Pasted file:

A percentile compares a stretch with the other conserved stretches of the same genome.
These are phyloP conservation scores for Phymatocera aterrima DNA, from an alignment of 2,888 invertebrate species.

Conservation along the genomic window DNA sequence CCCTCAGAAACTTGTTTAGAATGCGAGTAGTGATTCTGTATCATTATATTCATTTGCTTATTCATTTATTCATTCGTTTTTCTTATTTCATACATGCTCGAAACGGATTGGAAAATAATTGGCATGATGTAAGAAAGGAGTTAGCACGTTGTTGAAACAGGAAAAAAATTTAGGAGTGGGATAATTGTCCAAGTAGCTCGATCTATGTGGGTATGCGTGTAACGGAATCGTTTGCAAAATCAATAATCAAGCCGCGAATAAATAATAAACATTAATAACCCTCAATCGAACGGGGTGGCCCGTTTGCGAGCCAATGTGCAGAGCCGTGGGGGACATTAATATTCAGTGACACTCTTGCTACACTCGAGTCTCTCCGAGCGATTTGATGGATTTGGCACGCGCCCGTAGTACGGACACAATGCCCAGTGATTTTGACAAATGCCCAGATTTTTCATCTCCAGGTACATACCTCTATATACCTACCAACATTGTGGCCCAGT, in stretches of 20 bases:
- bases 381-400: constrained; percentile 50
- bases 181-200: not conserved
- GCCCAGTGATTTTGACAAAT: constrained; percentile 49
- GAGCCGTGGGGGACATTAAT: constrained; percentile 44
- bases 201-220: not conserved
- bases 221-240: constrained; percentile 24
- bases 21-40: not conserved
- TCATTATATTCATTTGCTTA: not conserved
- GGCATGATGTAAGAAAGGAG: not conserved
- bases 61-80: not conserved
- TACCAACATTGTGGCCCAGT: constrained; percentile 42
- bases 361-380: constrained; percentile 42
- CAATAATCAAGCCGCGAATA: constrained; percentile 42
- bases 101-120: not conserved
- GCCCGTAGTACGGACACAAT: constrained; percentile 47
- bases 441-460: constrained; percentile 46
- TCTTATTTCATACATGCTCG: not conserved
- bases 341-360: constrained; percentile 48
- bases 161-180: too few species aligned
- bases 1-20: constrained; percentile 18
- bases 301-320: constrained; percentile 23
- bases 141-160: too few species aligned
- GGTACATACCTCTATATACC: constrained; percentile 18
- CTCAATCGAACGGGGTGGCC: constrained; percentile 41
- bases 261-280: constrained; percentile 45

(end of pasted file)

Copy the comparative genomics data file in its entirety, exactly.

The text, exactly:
A percentile compares a stretch with the other conserved stretches of the same genome.
These are phyloP conservation scores for Phymatocera aterrima DNA, from an alignment of 2,888 invertebrate species.

Conservation along the genomic window DNA sequence CCCTCAGAAACTTGTTTAGAATGCGAGTAGTGATTCTGTATCATTATATTCATTTGCTTATTCATTTATTCATTCGTTTTTCTTATTTCATACATGCTCGAAACGGATTGGAAAATAATTGGCATGATGTAAGAAAGGAGTTAGCACGTTGTTGAAACAGGAAAAAAATTTAGGAGTGGGATAATTGTCCAAGTAGCTCGATCTATGTGGGTATGCGTGTAACGGAATCGTTTGCAAAATCAATAATCAAGCCGCGAATAAATAATAAACATTAATAACCCTCAATCGAACGGGGTGGCCCGTTTGCGAGCCAATGTGCAGAGCCGTGGGGGACATTAATATTCAGTGACACTCTTGCTACACTCGAGTCTCTCCGAGCGATTTGATGGATTTGGCACGCGCCCGTAGTACGGACACAATGCCCAGTGATTTTGACAAATGCCCAGATTTTTCATCTCCAGGTACATACCTCTATATACCTACCAACATTGTGGCCCAGT, in stretches of 20 bases:
- bases 381-400: constrained; percentile 50
- bases 181-200: not conserved
- GCCCAGTGATTTTGACAAAT: constrained; percentile 49
- GAGCCGTGGGGGACATTAAT: constrained; percentile 44
- bases 201-220: not conserved
- bases 221-240: constrained; percentile 24
- bases 21-40: not conserved
- TCATTATATTCATTTGCTTA: not conserved
- GGCATGATGTAAGAAAGGAG: not conserved
- bases 61-80: not conserved
- TACCAACATTGTGGCCCAGT: constrained; percentile 42
- bases 361-380: constrained; percentile 42
- CAATAATCAAGCCGCGAATA: constrained; percentile 42
- bases 101-120: not conserved
- GCCCGTAGTACGGACACAAT: constrained; percentile 47
- bases 441-460: constrained; percentile 46
- TCTTATTTCATACATGCTCG: not conserved
- bases 341-360: constrained; percentile 48
- bases 161-180: too few species aligned
- bases 1-20: constrained; percentile 18
- bases 301-320: constrained; percentile 23
- bases 141-160: too few species aligned
- GGTACATACCTCTATATACC: constrained; percentile 18
- CTCAATCGAACGGGGTGGCC: constrained; percentile 41
- bases 261-280: constrained; percentile 45